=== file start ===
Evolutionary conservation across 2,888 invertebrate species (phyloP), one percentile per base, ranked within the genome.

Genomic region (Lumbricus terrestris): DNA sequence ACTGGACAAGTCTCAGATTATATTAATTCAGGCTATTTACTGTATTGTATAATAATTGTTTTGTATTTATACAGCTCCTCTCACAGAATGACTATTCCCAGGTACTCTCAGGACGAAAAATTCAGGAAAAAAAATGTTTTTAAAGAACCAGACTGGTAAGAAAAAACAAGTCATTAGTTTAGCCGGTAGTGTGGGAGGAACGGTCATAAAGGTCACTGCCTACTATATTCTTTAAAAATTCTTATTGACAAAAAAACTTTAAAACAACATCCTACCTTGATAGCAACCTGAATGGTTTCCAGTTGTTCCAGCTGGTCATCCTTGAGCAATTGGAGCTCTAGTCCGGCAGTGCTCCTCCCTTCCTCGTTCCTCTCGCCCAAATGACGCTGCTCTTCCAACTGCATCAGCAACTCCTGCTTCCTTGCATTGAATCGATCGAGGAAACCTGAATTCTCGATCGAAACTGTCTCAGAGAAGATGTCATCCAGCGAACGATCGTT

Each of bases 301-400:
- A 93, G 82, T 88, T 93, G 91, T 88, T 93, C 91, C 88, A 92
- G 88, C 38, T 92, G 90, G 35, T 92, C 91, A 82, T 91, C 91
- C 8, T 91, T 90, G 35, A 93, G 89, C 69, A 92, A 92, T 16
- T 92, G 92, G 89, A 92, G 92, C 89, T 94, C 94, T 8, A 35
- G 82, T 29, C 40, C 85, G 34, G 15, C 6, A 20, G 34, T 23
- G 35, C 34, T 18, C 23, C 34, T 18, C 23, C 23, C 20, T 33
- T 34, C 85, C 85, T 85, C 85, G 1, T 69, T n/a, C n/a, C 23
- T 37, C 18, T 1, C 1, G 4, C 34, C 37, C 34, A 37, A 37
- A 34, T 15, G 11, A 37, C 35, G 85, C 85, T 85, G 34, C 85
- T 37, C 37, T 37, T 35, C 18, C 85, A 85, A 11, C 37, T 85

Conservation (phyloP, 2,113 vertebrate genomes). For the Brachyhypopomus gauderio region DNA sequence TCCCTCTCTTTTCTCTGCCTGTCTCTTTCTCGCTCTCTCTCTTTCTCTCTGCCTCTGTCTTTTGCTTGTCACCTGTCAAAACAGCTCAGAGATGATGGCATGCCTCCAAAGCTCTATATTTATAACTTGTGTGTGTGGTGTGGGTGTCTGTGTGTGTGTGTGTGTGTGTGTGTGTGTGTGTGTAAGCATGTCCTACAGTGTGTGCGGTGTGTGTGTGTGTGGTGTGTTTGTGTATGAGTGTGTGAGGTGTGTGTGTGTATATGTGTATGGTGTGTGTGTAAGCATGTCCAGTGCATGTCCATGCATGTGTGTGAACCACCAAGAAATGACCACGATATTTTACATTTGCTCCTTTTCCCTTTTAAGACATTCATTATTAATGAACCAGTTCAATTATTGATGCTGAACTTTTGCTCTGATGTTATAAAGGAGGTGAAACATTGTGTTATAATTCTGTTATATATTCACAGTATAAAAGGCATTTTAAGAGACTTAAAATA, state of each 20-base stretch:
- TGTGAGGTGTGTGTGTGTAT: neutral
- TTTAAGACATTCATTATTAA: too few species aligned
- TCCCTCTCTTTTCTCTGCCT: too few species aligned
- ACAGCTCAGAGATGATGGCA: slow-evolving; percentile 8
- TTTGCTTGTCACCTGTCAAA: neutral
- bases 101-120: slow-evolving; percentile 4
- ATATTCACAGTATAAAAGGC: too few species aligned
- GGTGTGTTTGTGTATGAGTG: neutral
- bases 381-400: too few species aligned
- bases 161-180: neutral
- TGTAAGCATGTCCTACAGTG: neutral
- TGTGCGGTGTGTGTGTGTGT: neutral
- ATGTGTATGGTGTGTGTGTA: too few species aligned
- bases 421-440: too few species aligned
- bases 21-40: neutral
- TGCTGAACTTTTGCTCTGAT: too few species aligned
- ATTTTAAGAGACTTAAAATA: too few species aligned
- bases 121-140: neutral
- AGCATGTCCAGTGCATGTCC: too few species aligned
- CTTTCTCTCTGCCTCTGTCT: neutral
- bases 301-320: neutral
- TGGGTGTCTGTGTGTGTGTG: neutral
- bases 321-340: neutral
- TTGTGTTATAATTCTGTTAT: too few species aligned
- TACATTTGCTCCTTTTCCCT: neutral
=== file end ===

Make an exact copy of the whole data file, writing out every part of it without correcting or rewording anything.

Evolutionary conservation across 2,888 invertebrate species (phyloP), one percentile per base, ranked within the genome.

Genomic region (Lumbricus terrestris): DNA sequence ACTGGACAAGTCTCAGATTATATTAATTCAGGCTATTTACTGTATTGTATAATAATTGTTTTGTATTTATACAGCTCCTCTCACAGAATGACTATTCCCAGGTACTCTCAGGACGAAAAATTCAGGAAAAAAAATGTTTTTAAAGAACCAGACTGGTAAGAAAAAACAAGTCATTAGTTTAGCCGGTAGTGTGGGAGGAACGGTCATAAAGGTCACTGCCTACTATATTCTTTAAAAATTCTTATTGACAAAAAAACTTTAAAACAACATCCTACCTTGATAGCAACCTGAATGGTTTCCAGTTGTTCCAGCTGGTCATCCTTGAGCAATTGGAGCTCTAGTCCGGCAGTGCTCCTCCCTTCCTCGTTCCTCTCGCCCAAATGACGCTGCTCTTCCAACTGCATCAGCAACTCCTGCTTCCTTGCATTGAATCGATCGAGGAAACCTGAATTCTCGATCGAAACTGTCTCAGAGAAGATGTCATCCAGCGAACGATCGTT

Each of bases 301-400:
- A 93, G 82, T 88, T 93, G 91, T 88, T 93, C 91, C 88, A 92
- G 88, C 38, T 92, G 90, G 35, T 92, C 91, A 82, T 91, C 91
- C 8, T 91, T 90, G 35, A 93, G 89, C 69, A 92, A 92, T 16
- T 92, G 92, G 89, A 92, G 92, C 89, T 94, C 94, T 8, A 35
- G 82, T 29, C 40, C 85, G 34, G 15, C 6, A 20, G 34, T 23
- G 35, C 34, T 18, C 23, C 34, T 18, C 23, C 23, C 20, T 33
- T 34, C 85, C 85, T 85, C 85, G 1, T 69, T n/a, C n/a, C 23
- T 37, C 18, T 1, C 1, G 4, C 34, C 37, C 34, A 37, A 37
- A 34, T 15, G 11, A 37, C 35, G 85, C 85, T 85, G 34, C 85
- T 37, C 37, T 37, T 35, C 18, C 85, A 85, A 11, C 37, T 85

Conservation (phyloP, 2,113 vertebrate genomes). For the Brachyhypopomus gauderio region DNA sequence TCCCTCTCTTTTCTCTGCCTGTCTCTTTCTCGCTCTCTCTCTTTCTCTCTGCCTCTGTCTTTTGCTTGTCACCTGTCAAAACAGCTCAGAGATGATGGCATGCCTCCAAAGCTCTATATTTATAACTTGTGTGTGTGGTGTGGGTGTCTGTGTGTGTGTGTGTGTGTGTGTGTGTGTGTGTGTAAGCATGTCCTACAGTGTGTGCGGTGTGTGTGTGTGTGGTGTGTTTGTGTATGAGTGTGTGAGGTGTGTGTGTGTATATGTGTATGGTGTGTGTGTAAGCATGTCCAGTGCATGTCCATGCATGTGTGTGAACCACCAAGAAATGACCACGATATTTTACATTTGCTCCTTTTCCCTTTTAAGACATTCATTATTAATGAACCAGTTCAATTATTGATGCTGAACTTTTGCTCTGATGTTATAAAGGAGGTGAAACATTGTGTTATAATTCTGTTATATATTCACAGTATAAAAGGCATTTTAAGAGACTTAAAATA, state of each 20-base stretch:
- TGTGAGGTGTGTGTGTGTAT: neutral
- TTTAAGACATTCATTATTAA: too few species aligned
- TCCCTCTCTTTTCTCTGCCT: too few species aligned
- ACAGCTCAGAGATGATGGCA: slow-evolving; percentile 8
- TTTGCTTGTCACCTGTCAAA: neutral
- bases 101-120: slow-evolving; percentile 4
- ATATTCACAGTATAAAAGGC: too few species aligned
- GGTGTGTTTGTGTATGAGTG: neutral
- bases 381-400: too few species aligned
- bases 161-180: neutral
- TGTAAGCATGTCCTACAGTG: neutral
- TGTGCGGTGTGTGTGTGTGT: neutral
- ATGTGTATGGTGTGTGTGTA: too few species aligned
- bases 421-440: too few species aligned
- bases 21-40: neutral
- TGCTGAACTTTTGCTCTGAT: too few species aligned
- ATTTTAAGAGACTTAAAATA: too few species aligned
- bases 121-140: neutral
- AGCATGTCCAGTGCATGTCC: too few species aligned
- CTTTCTCTCTGCCTCTGTCT: neutral
- bases 301-320: neutral
- TGGGTGTCTGTGTGTGTGTG: neutral
- bases 321-340: neutral
- TTGTGTTATAATTCTGTTAT: too few species aligned
- TACATTTGCTCCTTTTCCCT: neutral